June 29, 2005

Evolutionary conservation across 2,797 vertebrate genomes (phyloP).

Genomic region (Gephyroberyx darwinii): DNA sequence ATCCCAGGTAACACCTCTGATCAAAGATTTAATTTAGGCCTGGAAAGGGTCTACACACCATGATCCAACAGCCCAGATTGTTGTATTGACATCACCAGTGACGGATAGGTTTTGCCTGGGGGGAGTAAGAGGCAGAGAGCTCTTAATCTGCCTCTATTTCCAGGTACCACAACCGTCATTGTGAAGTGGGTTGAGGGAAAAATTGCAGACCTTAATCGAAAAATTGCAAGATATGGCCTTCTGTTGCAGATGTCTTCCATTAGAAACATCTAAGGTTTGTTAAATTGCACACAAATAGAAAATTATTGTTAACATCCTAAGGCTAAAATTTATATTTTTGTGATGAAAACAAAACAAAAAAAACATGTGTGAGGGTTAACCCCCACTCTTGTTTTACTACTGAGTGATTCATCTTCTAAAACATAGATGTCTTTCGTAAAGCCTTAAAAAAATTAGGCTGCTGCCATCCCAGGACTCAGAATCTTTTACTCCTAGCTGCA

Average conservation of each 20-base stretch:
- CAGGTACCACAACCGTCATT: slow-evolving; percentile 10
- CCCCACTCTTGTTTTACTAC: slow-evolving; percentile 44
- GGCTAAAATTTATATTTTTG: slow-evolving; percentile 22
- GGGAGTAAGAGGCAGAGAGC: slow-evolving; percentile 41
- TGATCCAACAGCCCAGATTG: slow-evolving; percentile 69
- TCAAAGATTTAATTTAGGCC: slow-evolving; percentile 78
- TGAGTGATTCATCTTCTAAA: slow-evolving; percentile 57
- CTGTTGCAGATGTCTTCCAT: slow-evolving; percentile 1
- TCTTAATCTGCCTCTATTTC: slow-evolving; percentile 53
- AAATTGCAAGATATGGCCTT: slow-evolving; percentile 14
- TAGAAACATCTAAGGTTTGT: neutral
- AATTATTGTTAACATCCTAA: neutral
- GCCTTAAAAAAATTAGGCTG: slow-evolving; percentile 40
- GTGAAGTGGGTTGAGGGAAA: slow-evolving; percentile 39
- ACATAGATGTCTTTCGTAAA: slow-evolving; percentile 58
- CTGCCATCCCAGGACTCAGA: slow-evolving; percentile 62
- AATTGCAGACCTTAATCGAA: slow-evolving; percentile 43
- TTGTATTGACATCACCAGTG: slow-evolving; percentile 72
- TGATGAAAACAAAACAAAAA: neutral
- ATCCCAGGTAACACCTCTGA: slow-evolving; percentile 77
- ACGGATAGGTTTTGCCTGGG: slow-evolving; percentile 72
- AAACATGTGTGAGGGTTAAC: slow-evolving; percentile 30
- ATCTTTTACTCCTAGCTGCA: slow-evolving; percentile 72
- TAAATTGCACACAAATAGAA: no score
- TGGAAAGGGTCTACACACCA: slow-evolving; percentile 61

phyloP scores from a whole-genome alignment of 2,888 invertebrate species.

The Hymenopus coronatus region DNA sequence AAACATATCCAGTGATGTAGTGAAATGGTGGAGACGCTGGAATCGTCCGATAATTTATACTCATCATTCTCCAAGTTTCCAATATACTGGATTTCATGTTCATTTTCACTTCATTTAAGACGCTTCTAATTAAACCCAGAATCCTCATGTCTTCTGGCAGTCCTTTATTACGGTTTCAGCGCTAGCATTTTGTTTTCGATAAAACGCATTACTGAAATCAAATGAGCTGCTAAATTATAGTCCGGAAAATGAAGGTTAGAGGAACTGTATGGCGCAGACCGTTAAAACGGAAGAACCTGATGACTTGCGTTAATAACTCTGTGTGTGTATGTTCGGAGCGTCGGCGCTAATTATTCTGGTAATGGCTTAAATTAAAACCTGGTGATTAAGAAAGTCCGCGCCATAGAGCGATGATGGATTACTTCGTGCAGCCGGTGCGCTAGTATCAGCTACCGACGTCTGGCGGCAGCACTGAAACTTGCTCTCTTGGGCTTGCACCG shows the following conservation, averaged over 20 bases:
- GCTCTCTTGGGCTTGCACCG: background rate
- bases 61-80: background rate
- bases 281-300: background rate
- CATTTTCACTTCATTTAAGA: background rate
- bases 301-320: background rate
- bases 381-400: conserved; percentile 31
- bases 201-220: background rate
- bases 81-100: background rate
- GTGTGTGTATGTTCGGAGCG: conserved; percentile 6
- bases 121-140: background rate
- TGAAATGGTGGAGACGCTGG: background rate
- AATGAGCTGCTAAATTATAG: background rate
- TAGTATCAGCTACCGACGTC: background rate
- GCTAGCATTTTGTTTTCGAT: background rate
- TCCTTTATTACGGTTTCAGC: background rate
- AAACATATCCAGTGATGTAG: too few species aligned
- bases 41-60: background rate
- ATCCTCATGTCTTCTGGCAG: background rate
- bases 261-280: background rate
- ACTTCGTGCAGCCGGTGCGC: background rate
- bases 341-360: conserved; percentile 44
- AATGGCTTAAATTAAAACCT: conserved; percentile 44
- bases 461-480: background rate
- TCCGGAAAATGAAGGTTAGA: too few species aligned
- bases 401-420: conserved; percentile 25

My quest for the elusive puto recipe led me to experiment with recipes I have found online as well as some I found in Filipino cookbooks. One disaster after another later, I still haven't perfected it. Back in Manila, puto is available everywhere. There was no need to make them yourself. It was so easy to find them at the local palengke ( open market ) and no trip to the palengke is complete without puto or kutchinta in your basket. My memories of the traditional puto goes back when my mother was still alive and she used to make it for merienda all the time. The texture of the puto batter, the overnight soaking of the rice & fermentation period, the steaming procedure are still clear in my mind. But unfortunately, there's no trace of the exact recipe measurements. I remember my mother would use a wide pot into which a grill had been placed over the boiling water and lined with cheesecloth or any woven cloth available. She would then pour the puto batter directly into the cloth to steam then cover it with a bilao ( tray made of woven bamboo ). About less than an hour later, she would lift the bilao cover & lift the cloth with the perfectly steamed & fragrant puto. She also flavored it with anise seeds which I must admit I didn't care much for then. Sometimes she would top it with grated cheese. I remember I prefered the cheese topping better. Surfing the net recently for an authentic puto recipe was disappointing. I was searching for a recipe using galapong instead of flour. The puto I made ( pictured above ) made use of rice flour. They were edible but were more like cupcakes. My search for the ultimate ( help Tyler! ) traditional "puto binan" type goes on. I haven't given up yet!

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